Last Saturday, I took the day off to go to Arashiyama in the western part of Kyoto. It once was a kind of country retreat for the city’s aristocrats, and even though distances have shrunk thanks to modern travel, it still takes me more than an hour to get there. That means, I don’t really like to go there – unless there is something very special going on.
Like a hawk show. The Saga Arashiyama Museum of Arts and Culture is holding a special exhibition at the moment with paintings of birds. And to make things interesting beyond the usual talk of art experts, they invited a falconer to come and show us his hawks.
First, there was a talk, of course. In Japan, falconry is called takagiri and it goes back as a sport for the nobles to the 4th century, when it was introduced from Korea. Tokugawa Ieyasu was particularly fond of hawking and put together a string of laws to govern its use during the Edo period. After the Meiji Restoration, however, takagiri was mostly discontinued, and today it is practised by a private clubs.
When a hawk is hatched, it takes about two months until it reaches the size of an adult. At this point, the training begins, first with very short sessions of 5 minutes a day, increasing to 10 minutes, 15 minutes… up to 4 hours of training a day. Interestingly, female hawks are larger than male ones, and they are easier to train for some reason. Hawks are flown daily and there is no retirement for them; they have a life span of 20 – 30 years.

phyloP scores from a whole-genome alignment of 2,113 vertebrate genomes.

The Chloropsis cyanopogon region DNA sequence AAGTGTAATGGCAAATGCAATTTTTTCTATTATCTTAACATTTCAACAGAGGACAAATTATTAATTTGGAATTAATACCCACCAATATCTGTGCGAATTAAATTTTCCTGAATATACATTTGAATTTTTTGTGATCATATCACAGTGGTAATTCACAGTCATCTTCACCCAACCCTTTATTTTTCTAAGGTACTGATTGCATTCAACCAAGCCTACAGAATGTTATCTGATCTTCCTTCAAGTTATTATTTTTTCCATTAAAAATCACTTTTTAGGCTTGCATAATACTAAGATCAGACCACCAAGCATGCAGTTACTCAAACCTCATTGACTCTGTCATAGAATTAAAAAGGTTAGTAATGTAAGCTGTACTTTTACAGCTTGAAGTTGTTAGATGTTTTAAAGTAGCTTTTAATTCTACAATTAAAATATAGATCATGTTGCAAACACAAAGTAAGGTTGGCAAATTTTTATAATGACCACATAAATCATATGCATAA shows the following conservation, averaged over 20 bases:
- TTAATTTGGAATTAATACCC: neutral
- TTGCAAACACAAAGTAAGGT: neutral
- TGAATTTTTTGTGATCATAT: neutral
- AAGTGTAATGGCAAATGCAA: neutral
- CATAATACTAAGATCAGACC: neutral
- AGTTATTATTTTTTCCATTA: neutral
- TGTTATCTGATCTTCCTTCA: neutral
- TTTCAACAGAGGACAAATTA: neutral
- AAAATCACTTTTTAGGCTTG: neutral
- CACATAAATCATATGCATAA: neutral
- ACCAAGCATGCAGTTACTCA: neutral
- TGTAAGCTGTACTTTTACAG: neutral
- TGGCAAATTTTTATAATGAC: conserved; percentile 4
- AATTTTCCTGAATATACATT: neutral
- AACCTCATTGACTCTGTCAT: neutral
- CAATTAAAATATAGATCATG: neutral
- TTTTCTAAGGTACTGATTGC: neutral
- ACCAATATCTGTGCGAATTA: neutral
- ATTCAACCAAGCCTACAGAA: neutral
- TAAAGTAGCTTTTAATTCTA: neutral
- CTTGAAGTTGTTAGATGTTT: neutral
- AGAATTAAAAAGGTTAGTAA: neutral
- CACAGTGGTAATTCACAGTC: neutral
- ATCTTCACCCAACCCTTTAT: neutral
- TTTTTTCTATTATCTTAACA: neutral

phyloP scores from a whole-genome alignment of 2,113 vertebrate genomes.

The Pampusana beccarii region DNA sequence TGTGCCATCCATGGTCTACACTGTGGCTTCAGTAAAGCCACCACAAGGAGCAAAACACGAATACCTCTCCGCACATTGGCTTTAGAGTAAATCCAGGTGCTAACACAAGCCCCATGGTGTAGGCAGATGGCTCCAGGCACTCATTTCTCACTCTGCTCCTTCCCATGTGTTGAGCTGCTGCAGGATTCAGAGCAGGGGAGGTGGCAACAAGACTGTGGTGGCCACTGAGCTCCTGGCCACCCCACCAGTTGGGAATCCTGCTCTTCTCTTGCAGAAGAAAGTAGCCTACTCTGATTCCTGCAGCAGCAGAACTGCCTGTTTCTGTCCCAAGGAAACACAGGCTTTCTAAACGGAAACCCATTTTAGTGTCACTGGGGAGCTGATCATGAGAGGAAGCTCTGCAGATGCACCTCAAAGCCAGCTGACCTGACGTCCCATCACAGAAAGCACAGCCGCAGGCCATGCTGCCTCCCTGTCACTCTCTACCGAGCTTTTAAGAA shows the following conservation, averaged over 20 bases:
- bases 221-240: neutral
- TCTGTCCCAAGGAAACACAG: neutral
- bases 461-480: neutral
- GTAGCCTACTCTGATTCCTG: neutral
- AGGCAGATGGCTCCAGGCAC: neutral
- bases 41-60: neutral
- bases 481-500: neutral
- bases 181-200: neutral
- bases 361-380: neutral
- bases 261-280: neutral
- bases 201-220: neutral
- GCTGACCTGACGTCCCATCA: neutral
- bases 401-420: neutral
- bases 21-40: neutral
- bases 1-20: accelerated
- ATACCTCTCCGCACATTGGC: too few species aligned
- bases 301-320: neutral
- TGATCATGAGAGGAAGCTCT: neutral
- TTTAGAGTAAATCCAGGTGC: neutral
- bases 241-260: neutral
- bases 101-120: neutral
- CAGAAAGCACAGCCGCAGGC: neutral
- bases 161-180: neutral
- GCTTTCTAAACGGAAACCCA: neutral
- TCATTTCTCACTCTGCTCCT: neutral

Most of the training is based on incentives with food. Unfortunately, I did not quite understand what exactly they are fed, but the falconer stated that it’s not as simple as going to the supermarket and buying meat there. An interesting tidbit is that Japanese falconers fly their birds from the left hand, while in China the right hand is used. Part of it is that most people are right-handed, but part of it is that in Japan, the samurai still needed to be able to draw a sword…
After the talk, we were treated to a hawk show. There were two hawks present, and one of them was flown indoors between two people. After one or two how-to’s, visitors were invited to try themselves (with the help of a falconer, of course). Finally, we went outside for a more authentic experience. This time only the falconers worked with the birds though, but we saw how a hawk would hunt for a flying object, and it is amazing how fast these animals really are.